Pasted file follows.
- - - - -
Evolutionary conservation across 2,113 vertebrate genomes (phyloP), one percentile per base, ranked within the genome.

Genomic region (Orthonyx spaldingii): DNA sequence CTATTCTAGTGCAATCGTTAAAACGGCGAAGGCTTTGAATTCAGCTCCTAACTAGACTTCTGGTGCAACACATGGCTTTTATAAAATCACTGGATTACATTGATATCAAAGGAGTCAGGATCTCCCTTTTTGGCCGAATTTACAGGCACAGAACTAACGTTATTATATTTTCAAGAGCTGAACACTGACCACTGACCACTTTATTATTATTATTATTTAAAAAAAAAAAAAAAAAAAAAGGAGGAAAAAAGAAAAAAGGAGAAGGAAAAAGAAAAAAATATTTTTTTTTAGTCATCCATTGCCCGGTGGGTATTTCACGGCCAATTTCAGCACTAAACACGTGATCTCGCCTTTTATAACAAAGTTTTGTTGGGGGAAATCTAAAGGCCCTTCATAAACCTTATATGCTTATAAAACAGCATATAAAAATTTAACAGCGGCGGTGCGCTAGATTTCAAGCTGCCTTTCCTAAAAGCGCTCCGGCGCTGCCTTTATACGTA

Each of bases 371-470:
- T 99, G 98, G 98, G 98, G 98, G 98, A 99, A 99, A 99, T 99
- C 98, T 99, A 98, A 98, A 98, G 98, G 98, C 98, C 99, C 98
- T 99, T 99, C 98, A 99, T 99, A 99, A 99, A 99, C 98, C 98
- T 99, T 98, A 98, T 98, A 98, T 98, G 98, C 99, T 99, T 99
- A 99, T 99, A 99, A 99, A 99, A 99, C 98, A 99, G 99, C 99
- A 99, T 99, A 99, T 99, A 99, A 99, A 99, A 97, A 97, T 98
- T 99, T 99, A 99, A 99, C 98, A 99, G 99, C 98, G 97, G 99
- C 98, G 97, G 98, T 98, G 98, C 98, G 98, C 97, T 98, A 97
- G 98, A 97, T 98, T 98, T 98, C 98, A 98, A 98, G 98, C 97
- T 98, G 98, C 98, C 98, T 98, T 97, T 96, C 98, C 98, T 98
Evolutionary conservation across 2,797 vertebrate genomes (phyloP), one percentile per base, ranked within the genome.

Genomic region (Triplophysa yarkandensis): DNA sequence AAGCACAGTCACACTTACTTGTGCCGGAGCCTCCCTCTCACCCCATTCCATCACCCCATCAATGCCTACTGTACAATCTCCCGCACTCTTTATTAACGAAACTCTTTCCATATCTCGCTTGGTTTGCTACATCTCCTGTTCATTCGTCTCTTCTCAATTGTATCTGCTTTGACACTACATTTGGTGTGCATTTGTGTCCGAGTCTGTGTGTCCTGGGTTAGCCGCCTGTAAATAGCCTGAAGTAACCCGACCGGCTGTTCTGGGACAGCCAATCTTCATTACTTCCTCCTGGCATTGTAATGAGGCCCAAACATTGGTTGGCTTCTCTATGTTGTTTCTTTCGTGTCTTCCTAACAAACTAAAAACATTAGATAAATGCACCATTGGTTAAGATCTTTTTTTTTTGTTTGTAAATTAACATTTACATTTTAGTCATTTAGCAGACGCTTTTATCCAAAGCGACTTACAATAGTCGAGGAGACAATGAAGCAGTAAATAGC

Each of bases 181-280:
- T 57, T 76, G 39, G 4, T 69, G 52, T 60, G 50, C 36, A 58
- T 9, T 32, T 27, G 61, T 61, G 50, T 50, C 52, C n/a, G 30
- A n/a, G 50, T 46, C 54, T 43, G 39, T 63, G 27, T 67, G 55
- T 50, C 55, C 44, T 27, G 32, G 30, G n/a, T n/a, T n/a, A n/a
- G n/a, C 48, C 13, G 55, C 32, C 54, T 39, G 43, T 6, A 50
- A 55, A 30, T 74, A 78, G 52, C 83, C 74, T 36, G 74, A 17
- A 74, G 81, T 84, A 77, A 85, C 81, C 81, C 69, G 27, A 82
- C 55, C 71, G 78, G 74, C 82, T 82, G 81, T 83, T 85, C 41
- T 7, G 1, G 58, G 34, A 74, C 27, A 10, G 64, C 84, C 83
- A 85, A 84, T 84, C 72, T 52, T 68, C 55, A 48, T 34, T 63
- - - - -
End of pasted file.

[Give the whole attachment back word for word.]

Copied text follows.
Evolutionary conservation across 2,113 vertebrate genomes (phyloP), one percentile per base, ranked within the genome.

Genomic region (Orthonyx spaldingii): DNA sequence CTATTCTAGTGCAATCGTTAAAACGGCGAAGGCTTTGAATTCAGCTCCTAACTAGACTTCTGGTGCAACACATGGCTTTTATAAAATCACTGGATTACATTGATATCAAAGGAGTCAGGATCTCCCTTTTTGGCCGAATTTACAGGCACAGAACTAACGTTATTATATTTTCAAGAGCTGAACACTGACCACTGACCACTTTATTATTATTATTATTTAAAAAAAAAAAAAAAAAAAAAGGAGGAAAAAAGAAAAAAGGAGAAGGAAAAAGAAAAAAATATTTTTTTTTAGTCATCCATTGCCCGGTGGGTATTTCACGGCCAATTTCAGCACTAAACACGTGATCTCGCCTTTTATAACAAAGTTTTGTTGGGGGAAATCTAAAGGCCCTTCATAAACCTTATATGCTTATAAAACAGCATATAAAAATTTAACAGCGGCGGTGCGCTAGATTTCAAGCTGCCTTTCCTAAAAGCGCTCCGGCGCTGCCTTTATACGTA

Each of bases 371-470:
- T 99, G 98, G 98, G 98, G 98, G 98, A 99, A 99, A 99, T 99
- C 98, T 99, A 98, A 98, A 98, G 98, G 98, C 98, C 99, C 98
- T 99, T 99, C 98, A 99, T 99, A 99, A 99, A 99, C 98, C 98
- T 99, T 98, A 98, T 98, A 98, T 98, G 98, C 99, T 99, T 99
- A 99, T 99, A 99, A 99, A 99, A 99, C 98, A 99, G 99, C 99
- A 99, T 99, A 99, T 99, A 99, A 99, A 99, A 97, A 97, T 98
- T 99, T 99, A 99, A 99, C 98, A 99, G 99, C 98, G 97, G 99
- C 98, G 97, G 98, T 98, G 98, C 98, G 98, C 97, T 98, A 97
- G 98, A 97, T 98, T 98, T 98, C 98, A 98, A 98, G 98, C 97
- T 98, G 98, C 98, C 98, T 98, T 97, T 96, C 98, C 98, T 98
Evolutionary conservation across 2,797 vertebrate genomes (phyloP), one percentile per base, ranked within the genome.

Genomic region (Triplophysa yarkandensis): DNA sequence AAGCACAGTCACACTTACTTGTGCCGGAGCCTCCCTCTCACCCCATTCCATCACCCCATCAATGCCTACTGTACAATCTCCCGCACTCTTTATTAACGAAACTCTTTCCATATCTCGCTTGGTTTGCTACATCTCCTGTTCATTCGTCTCTTCTCAATTGTATCTGCTTTGACACTACATTTGGTGTGCATTTGTGTCCGAGTCTGTGTGTCCTGGGTTAGCCGCCTGTAAATAGCCTGAAGTAACCCGACCGGCTGTTCTGGGACAGCCAATCTTCATTACTTCCTCCTGGCATTGTAATGAGGCCCAAACATTGGTTGGCTTCTCTATGTTGTTTCTTTCGTGTCTTCCTAACAAACTAAAAACATTAGATAAATGCACCATTGGTTAAGATCTTTTTTTTTTGTTTGTAAATTAACATTTACATTTTAGTCATTTAGCAGACGCTTTTATCCAAAGCGACTTACAATAGTCGAGGAGACAATGAAGCAGTAAATAGC

Each of bases 181-280:
- T 57, T 76, G 39, G 4, T 69, G 52, T 60, G 50, C 36, A 58
- T 9, T 32, T 27, G 61, T 61, G 50, T 50, C 52, C n/a, G 30
- A n/a, G 50, T 46, C 54, T 43, G 39, T 63, G 27, T 67, G 55
- T 50, C 55, C 44, T 27, G 32, G 30, G n/a, T n/a, T n/a, A n/a
- G n/a, C 48, C 13, G 55, C 32, C 54, T 39, G 43, T 6, A 50
- A 55, A 30, T 74, A 78, G 52, C 83, C 74, T 36, G 74, A 17
- A 74, G 81, T 84, A 77, A 85, C 81, C 81, C 69, G 27, A 82
- C 55, C 71, G 78, G 74, C 82, T 82, G 81, T 83, T 85, C 41
- T 7, G 1, G 58, G 34, A 74, C 27, A 10, G 64, C 84, C 83
- A 85, A 84, T 84, C 72, T 52, T 68, C 55, A 48, T 34, T 63